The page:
The energy market is broken. Most people pay more than they should for their energy – in some cases, up to £300 or more per year. In an era of stagnant wage growth, high inflation and rising energy prices, this has become a major issue. And it’s getting worse. The Big Six energy providers have all significantly increased the price of their standard variable tariffs (SVTs) over the last year, hitting the pockets of millions in the process.
Political parties of every colour have been under pressure to do something about it. And so, after a degree of toing and froing, the Government will mandate Ofgem to impose a price cap on the cost of the controversial SVTs, in theory saving households on these un-competitively priced tariffs up to £100 per year.
So, is the price cap a silver bullet solution? To be frank, not in the slightest.
It will take more than a three to five-year absolute price cap to fix the broken energy market. At best, the cap is a short-term solution which will see some households on the worst value default tariffs pay a little bit less for their energy. At worst, it will simply turn people off ever looking at an energy bill again, ultimately damaging consumer engagement with the energy market, which has been slowly but steadily getting better.
To give the Government its due, it implicitly acknowledges the short-term nature of this fix. The cap is only intended to be in place until 2020, with the possibility of an extension to 2023 at the latest. So, whilst the cap might sound radical, it is only tinkering around the edges and there are many other possible reforms that could make the energy market more competitive.
Increasing customer engagement with the energy market is key. Ofgem’s recently published “State of the Market Report” referred to energy as being a “two-tier market”, split between the engaged and disengaged consumer, with the balance heavily weighted towards the latter. It found that only 17 per cent of consumers switched supplier between July 2016 and June 2017. Given the price cap will likely switch people off, we need a comprehensive set of long-term solutions to get people more engaged in their energy usage and the tariffs they are on. Why? Because switching tariffs remains, by a distance, the best way to save money.
Long-term solutions to the energy market should comprise a combination of practical steps which households can easily take, alongside a commitment from energy companies to adhere to a set of core principles. The solutions that we have devised, outlined in no particular order, are as follows.
While we believe that the broader price cap on SVTs is unhelpful and short term, not all price caps are created equal. We believe that maintaining a dynamic pre-payment meter price cap, to protect the most vulnerable customers, is a really important Ofgem initiative that should remain firmly in place for the foreseeable future.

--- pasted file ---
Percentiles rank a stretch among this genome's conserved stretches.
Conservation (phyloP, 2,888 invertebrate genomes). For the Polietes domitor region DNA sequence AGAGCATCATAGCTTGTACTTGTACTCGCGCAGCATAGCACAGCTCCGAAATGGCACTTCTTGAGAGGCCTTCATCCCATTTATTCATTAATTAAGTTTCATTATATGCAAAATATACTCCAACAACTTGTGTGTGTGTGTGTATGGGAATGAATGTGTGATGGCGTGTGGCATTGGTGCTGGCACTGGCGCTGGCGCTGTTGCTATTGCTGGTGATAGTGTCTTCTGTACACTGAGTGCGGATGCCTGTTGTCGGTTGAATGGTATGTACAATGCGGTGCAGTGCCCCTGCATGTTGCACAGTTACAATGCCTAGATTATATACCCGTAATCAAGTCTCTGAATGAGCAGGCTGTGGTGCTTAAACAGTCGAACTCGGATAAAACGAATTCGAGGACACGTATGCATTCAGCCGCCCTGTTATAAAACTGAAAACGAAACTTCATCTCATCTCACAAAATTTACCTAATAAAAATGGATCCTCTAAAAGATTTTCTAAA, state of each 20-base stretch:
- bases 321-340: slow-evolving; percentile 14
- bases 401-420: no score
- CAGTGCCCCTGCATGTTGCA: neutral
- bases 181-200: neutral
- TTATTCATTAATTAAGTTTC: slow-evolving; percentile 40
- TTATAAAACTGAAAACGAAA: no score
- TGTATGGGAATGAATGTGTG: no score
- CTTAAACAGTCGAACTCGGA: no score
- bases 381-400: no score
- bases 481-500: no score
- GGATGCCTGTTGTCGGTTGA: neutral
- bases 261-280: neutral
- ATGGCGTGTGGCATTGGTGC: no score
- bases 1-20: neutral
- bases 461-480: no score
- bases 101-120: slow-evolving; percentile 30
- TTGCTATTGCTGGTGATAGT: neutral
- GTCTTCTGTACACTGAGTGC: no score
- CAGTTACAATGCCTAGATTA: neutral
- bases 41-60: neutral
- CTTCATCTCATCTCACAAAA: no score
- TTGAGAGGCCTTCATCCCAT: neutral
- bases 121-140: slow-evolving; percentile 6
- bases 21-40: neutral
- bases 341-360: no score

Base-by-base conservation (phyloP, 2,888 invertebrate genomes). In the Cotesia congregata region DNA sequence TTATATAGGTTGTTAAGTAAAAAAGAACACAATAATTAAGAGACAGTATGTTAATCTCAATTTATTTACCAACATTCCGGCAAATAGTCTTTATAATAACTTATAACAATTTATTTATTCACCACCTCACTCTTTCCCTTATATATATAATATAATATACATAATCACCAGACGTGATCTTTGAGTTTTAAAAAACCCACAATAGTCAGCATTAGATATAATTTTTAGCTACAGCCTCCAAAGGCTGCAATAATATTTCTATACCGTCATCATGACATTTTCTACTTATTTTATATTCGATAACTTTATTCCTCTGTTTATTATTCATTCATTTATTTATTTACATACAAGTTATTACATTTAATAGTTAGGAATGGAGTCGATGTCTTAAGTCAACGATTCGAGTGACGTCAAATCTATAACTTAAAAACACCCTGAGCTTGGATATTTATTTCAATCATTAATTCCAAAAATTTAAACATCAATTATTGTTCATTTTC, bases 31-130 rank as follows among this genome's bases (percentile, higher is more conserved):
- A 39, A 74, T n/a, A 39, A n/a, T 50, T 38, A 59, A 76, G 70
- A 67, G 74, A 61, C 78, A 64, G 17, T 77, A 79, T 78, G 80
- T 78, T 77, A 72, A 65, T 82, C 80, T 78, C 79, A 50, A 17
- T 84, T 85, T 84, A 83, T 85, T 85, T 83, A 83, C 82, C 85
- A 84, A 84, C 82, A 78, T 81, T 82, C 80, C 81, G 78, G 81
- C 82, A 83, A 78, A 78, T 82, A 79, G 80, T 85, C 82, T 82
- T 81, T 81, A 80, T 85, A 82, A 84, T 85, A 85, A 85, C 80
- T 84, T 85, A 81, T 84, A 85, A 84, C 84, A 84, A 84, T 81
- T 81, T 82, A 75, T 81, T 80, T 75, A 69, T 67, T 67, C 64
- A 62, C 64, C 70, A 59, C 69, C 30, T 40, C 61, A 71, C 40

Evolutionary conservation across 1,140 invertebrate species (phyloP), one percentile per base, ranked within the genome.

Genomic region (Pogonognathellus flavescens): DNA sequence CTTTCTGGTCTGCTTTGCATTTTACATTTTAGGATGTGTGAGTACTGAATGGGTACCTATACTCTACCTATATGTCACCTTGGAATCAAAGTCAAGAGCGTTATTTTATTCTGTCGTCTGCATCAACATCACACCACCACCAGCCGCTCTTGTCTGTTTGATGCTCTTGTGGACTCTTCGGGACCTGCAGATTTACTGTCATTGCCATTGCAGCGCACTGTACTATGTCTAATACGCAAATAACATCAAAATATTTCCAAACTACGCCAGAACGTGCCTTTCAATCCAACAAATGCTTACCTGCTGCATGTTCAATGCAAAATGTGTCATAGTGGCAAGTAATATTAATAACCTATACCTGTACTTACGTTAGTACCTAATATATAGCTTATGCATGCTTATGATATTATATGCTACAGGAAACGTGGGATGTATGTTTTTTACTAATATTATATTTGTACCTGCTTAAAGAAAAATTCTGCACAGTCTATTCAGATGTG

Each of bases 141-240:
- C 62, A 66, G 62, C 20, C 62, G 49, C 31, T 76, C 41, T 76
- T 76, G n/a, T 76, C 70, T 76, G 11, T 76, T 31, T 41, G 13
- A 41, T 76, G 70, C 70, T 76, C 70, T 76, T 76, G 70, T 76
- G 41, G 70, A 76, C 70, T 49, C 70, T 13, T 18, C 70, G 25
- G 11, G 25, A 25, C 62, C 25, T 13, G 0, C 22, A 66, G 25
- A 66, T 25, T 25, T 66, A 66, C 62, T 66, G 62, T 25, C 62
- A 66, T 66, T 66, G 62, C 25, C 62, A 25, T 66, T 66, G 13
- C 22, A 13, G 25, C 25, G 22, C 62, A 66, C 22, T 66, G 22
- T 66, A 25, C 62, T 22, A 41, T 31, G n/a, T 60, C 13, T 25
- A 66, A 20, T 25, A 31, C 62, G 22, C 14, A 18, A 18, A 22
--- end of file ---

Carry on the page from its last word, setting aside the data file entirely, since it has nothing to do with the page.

We need an energy bill revolution – a radical “simplification overhaul” of energy bills to make them consistent, easy to read and understand. If you can’t understand what you’re paying for then you probably won’t be able to work out whether you can get a better deal elsewhere, or cannot spare the time and effort required to work it out. We need to change this, and have proposed a standardised simple bill template for energy companies to be encouraged, or coerced by regulation, to adopt.
The smart meter rollout programme needs to get back on track. Smart meters could play a big part in combatting the current problems around providing usage estimates and erroneous meter readings. However, the smart meter programme has, to date, been something of a disaster.
The first generation of smart meters – still being installed today – are often rendered “dumb” as soon as you switch. There are no firm timelines regarding the rollout of the second generation of smart meters, which are supplier agnostic, other than vague talk about early 2018 from some of the big energy suppliers.
To get the smart meter rollout on the right track we need to ensure that only the new technology, which allows the meters to talk to the central database, is installed in homes and that stronger reassurances are provided by both Smart GB, the voice of the rollout, and by energy suppliers around the safety of the installation and the security and usage of the data being collected.
Another important step to encourage better engagement is to introduce mandatory annual alerts, however the customer chooses to receive them: for example, via text message or WhatsApp, reminding people that their tariff is coming to an end and that they should review their options….